Author Topic: Bees are sentient.  (Read 3274 times)

0 Members and 2 Guests are viewing this topic.

Offline Zweefer

  • Administrator
  • Gold Member
  • *******
  • Posts: 1825
  • Thanked: 164 times
  • Gender: Male
  • Location: Eau Claire WI
Keeping of bees is like the direction of sunbeams.
Henry David Thoreau
The following users thanked this post: Bakersdozen, The15thMember

Offline The15thMember

  • Senior Member
  • ***
  • Posts: 694
  • Thanked: 101 times
  • Gender: Female
  • Traveler of the Multiverse, Seeker of Knowledge
  • Location: Western North Carolina
Re: Bees are sentient.
« Reply #1 on: April 03, 2023, 11:31:45 am »
I'm sorry, but I can't begin to understand why this is so revolutionary.  I would think it would be obvious that an animal that can learn is an animal that can feel, otherwise how else would it learn?  And anyone who has been around bees and actually worked with them knows they don't only react instinctively, right?  If I am working a hive and I squeeze a bee between two frames, she buzzes and struggles to be let out and then continues to be irritated for a few minutes, in spite of the fact that I haven't hurt her.  It was obviously a negative experience for her, and an insect who can remember the way home after flying 3 miles away could easily remember other things.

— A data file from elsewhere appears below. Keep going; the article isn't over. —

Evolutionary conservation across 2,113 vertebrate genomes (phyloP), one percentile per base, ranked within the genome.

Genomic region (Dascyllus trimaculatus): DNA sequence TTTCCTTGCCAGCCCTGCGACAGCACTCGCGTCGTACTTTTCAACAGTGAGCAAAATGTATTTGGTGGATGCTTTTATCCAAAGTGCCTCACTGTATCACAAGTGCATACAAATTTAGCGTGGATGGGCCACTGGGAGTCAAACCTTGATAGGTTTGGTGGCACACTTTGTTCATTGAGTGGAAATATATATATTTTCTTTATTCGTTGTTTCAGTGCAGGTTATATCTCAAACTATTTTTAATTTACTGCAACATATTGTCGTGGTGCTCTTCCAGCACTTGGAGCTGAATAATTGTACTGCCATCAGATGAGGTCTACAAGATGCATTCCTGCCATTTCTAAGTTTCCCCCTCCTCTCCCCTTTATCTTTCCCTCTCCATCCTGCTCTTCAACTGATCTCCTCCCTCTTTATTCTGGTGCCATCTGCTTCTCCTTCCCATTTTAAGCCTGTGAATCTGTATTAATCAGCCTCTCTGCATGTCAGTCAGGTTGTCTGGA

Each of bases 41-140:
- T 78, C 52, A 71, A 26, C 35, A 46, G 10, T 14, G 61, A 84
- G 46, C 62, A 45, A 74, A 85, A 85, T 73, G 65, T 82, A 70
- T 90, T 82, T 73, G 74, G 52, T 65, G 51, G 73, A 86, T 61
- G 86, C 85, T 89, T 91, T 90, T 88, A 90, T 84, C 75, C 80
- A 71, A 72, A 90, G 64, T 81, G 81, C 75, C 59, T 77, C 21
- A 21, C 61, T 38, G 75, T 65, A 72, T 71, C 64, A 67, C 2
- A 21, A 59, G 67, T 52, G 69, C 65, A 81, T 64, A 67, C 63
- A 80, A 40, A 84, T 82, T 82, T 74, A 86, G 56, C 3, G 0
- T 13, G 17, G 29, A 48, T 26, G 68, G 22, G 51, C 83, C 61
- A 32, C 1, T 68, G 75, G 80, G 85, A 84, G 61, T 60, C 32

There is a carpenter bee male who has set up his territory in front of our garage this year.  The other day, since messing with male bees is fun because there are no consequences :) , I snuck up on him and snagged him out of the air.  I didn't hurt him, just held him in my hand for a few seconds, during which time he struggled and buzzed, and then I released him.  He is now wary of me when I approach, and if I hold up my hand like I'm going to grab him again, he flies away.  How else would he have learned if he didn't remember the negative experience of being caught, and especially that he DID remember it as negative, in spite of the fact that nothing bad actually happened?  He obviously acted afraid, he experienced the threat that I might be a predator, and he is now responding to avoid feeling and experiencing that negative situation again.  We would call that "feeling afraid".  It wasn't instinctive, since he didn't try to avoid me the first time.  I don't need any fancy scientific equipment to observe this.  How else could this type of behavior be explained?  I don't understand what the alternative to sentiency could be in an organism that is obviously so complex. 

It reminds me of Robert Frost's "A Considerable Speck".     
Quote
A Considerable Speck
(Microscopic)
 
A speck that would have been beneath my sight
On any but a paper sheet so white
Set off across what I had written there.
And I had idly poised my pen in air
To stop it with a period of ink
When something strange about it made me think,
This was no dust speck by my breathing blown,
But unmistakably a living mite
With inclinations it could call its own.
It paused as with suspicion of my pen,
And then came racing wildly on again
To where my manuscript was not yet dry;
Then paused again and either drank or smelt—
With loathing, for again it turned to fly.
Plainly with an intelligence I dealt.
It seemed too tiny to have room for feet,